The Bahá’í Writings explain that the reality of God is beyond the understanding of any mortal mind, though we may find expressions of His attributes in every created thing. Throughout the ages, He has sent a succession of Divine Messengers, known as Manifestations of God, to educate and guide humanity, awakening in whole populations capacities to contribute to the advancement of civilization to an extent never possible before.

“There is nothing sweeter in the world of existence than prayer…The most blessed condition is the condition of prayer and supplication.”

–  Bahá’í Writings

Man is a spiritual being. Just as our bodies require nourishment to develop properly, we need regular prayer for our spiritual sustenance and health. Prayer is food for the soul; it deepens the love of God in our hearts and draws us closer to Him. The Bahá’í writings say, “There is nothing sweeter in the world of existence than prayer…The most blessed condition is the condition of prayer and supplication…It creates spirituality, creates mindfulness and celestial feelings, begets new attractions of the Kingdom and engenders the susceptibilities of the higher intelligence.” To live in a state of prayer entails not only uttering sacred verses in moments of devotion; it suggests, too, that throughout the day we should turn our hearts towards God.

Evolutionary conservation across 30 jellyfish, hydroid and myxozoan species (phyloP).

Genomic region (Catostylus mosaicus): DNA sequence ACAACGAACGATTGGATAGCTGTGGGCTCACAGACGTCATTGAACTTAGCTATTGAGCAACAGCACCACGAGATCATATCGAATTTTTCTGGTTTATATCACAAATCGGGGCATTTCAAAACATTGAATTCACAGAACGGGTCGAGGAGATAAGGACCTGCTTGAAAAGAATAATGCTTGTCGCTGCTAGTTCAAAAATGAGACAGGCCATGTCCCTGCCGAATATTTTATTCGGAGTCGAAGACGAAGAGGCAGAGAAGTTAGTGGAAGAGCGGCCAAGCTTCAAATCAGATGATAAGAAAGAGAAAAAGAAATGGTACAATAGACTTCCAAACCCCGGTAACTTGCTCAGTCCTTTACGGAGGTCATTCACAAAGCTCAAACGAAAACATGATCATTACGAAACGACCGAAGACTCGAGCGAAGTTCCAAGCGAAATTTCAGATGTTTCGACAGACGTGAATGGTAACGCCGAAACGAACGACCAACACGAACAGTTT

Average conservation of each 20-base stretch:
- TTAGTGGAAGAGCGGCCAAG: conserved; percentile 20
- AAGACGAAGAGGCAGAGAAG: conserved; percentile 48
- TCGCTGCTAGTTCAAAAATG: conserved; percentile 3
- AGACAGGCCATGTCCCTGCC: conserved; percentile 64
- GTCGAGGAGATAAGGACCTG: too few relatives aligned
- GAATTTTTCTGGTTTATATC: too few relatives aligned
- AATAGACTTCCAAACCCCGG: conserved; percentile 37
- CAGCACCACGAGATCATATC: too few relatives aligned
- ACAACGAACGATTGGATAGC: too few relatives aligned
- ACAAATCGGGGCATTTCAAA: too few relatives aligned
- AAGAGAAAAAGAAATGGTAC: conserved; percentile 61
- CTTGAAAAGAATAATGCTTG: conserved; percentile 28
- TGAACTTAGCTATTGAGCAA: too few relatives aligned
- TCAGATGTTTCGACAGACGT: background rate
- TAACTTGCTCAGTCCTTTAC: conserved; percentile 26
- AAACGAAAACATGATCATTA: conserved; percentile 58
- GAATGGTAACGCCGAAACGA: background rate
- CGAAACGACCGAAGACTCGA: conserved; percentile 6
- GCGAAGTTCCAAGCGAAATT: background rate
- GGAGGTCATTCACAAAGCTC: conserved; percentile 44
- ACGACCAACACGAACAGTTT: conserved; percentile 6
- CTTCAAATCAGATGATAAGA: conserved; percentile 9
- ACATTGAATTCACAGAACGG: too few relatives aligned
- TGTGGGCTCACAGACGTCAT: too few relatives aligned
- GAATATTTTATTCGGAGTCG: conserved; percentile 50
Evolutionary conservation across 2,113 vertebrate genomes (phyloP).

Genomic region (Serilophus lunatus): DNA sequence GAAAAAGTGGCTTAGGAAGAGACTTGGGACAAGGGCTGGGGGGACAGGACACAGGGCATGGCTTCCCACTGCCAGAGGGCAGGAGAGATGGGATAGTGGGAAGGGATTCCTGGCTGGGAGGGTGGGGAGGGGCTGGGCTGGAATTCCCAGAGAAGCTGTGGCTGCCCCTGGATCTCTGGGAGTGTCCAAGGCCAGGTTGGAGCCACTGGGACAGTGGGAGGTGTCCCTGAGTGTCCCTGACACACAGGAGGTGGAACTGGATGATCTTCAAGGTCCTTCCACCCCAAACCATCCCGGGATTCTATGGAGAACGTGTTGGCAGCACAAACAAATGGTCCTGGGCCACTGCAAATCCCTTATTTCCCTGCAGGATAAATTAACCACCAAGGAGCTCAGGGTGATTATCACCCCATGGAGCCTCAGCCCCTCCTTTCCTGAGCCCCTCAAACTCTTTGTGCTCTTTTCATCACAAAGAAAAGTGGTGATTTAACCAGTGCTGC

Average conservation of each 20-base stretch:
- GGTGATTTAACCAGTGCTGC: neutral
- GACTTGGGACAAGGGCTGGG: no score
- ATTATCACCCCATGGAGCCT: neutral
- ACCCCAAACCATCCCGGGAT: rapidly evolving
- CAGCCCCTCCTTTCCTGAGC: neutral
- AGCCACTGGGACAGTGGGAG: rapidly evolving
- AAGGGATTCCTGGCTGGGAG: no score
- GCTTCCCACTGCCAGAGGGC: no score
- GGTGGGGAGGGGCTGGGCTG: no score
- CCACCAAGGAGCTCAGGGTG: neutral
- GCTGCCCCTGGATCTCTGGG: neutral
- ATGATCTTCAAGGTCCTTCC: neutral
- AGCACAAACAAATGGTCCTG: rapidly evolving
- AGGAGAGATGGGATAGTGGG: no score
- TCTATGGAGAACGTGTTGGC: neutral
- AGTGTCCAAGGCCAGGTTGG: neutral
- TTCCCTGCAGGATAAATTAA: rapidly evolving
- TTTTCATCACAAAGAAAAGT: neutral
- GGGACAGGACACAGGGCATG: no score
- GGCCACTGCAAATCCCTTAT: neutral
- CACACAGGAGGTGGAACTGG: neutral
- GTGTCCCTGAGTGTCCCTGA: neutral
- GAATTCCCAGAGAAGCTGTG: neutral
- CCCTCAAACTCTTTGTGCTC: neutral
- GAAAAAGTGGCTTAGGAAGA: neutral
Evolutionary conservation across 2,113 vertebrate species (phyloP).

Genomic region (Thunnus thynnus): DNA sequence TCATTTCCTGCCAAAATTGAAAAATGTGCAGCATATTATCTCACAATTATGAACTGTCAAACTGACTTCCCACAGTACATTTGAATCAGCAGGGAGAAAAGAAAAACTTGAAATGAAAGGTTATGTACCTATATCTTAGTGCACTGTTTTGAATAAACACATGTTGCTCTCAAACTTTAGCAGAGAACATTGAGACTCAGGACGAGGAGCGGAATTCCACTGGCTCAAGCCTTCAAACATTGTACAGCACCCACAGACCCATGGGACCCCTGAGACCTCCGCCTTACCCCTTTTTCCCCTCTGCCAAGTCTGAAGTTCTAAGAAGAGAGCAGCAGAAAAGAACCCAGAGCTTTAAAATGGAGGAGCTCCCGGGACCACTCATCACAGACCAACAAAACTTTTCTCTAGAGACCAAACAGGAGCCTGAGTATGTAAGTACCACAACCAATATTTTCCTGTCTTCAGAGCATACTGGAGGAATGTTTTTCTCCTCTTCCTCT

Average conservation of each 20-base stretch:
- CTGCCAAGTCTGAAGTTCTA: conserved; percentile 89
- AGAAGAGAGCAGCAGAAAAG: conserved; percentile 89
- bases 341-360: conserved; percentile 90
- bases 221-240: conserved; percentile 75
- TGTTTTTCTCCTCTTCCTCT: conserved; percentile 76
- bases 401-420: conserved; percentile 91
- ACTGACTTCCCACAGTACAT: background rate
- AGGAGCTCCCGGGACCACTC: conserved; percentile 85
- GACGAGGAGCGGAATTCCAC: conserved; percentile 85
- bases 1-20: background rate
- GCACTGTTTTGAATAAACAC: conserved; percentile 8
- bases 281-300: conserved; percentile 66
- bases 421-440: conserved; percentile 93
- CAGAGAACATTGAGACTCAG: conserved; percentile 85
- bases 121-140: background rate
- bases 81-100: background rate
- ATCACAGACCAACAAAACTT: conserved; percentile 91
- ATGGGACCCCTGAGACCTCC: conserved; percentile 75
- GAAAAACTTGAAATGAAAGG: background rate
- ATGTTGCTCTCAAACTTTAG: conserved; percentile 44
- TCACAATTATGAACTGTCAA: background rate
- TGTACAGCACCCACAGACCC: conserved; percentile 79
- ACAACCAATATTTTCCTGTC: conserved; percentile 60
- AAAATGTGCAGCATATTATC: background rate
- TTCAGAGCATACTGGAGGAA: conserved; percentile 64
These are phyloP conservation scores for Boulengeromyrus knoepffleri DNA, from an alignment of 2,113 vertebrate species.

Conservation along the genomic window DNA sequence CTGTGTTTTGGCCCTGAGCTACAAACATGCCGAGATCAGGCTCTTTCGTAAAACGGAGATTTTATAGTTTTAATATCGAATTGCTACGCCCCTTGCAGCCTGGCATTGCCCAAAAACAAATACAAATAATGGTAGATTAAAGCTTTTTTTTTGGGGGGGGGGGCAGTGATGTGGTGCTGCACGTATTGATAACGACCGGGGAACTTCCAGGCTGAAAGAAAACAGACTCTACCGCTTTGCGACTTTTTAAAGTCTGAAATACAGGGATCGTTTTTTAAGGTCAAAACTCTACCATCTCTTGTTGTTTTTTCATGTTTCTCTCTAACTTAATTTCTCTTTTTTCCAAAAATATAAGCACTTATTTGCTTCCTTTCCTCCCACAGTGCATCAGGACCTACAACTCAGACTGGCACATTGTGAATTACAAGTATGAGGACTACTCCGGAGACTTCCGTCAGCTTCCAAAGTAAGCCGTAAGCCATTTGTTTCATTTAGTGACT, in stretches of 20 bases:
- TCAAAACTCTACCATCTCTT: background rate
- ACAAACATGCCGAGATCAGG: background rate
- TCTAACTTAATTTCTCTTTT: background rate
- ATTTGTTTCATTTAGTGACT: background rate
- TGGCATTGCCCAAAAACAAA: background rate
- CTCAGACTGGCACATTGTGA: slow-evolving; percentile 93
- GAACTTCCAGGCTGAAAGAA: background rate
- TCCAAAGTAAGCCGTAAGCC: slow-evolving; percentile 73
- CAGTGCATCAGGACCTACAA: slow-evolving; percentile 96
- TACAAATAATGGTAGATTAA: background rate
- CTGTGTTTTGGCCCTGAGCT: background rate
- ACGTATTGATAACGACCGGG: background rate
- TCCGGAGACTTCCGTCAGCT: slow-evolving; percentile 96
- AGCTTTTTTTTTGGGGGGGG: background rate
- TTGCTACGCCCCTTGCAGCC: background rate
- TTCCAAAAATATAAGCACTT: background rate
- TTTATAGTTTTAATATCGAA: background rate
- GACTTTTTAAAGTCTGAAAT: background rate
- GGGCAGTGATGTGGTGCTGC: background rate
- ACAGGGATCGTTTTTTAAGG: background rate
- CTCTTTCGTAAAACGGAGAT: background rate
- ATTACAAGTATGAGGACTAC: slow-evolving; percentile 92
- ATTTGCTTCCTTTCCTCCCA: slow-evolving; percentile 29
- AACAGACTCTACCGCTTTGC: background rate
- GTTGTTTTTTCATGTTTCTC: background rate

Prayer in its highest form is a pure expression of loving praise for God. “The true worshipper, while praying, should endeavour not so much to ask God to fulfil his wishes and desires, but rather to adjust these and make them conform to the Divine Will. Only through such an attitude can one derive that feeling of inner peace and contentment which the power of prayer alone can confer.”  Yet it is also natural that we would often beseech and supplicate God for assistance. After such prayer, we would reflect and act upon what appears to be the best way forward and then see if our efforts are confirmed. We need to have complete trust in the mercy of God and be certain that He will grant that which is best for us.

God grant that the light of unity may envelop the whole earth, and that the seal, “the Kingdom is God’s,” may be stamped upon the brow of all its peoples.

— Bahá’u’lláh

O my God! O my God! Unite the hearts of Thy servants, and reveal to them Thy great purpose. May they follow Thy commandments and abide in Thy law. Help them, O God, in their endeavor, and grant them strength to serve Thee. O God! Leave them not to themselves, but guide their steps by the light of Thy knowledge, and cheer their hearts by Thy love. Verily, Thou art their Helper and their Lord.

— Bahá’u’lláh

Scroll Up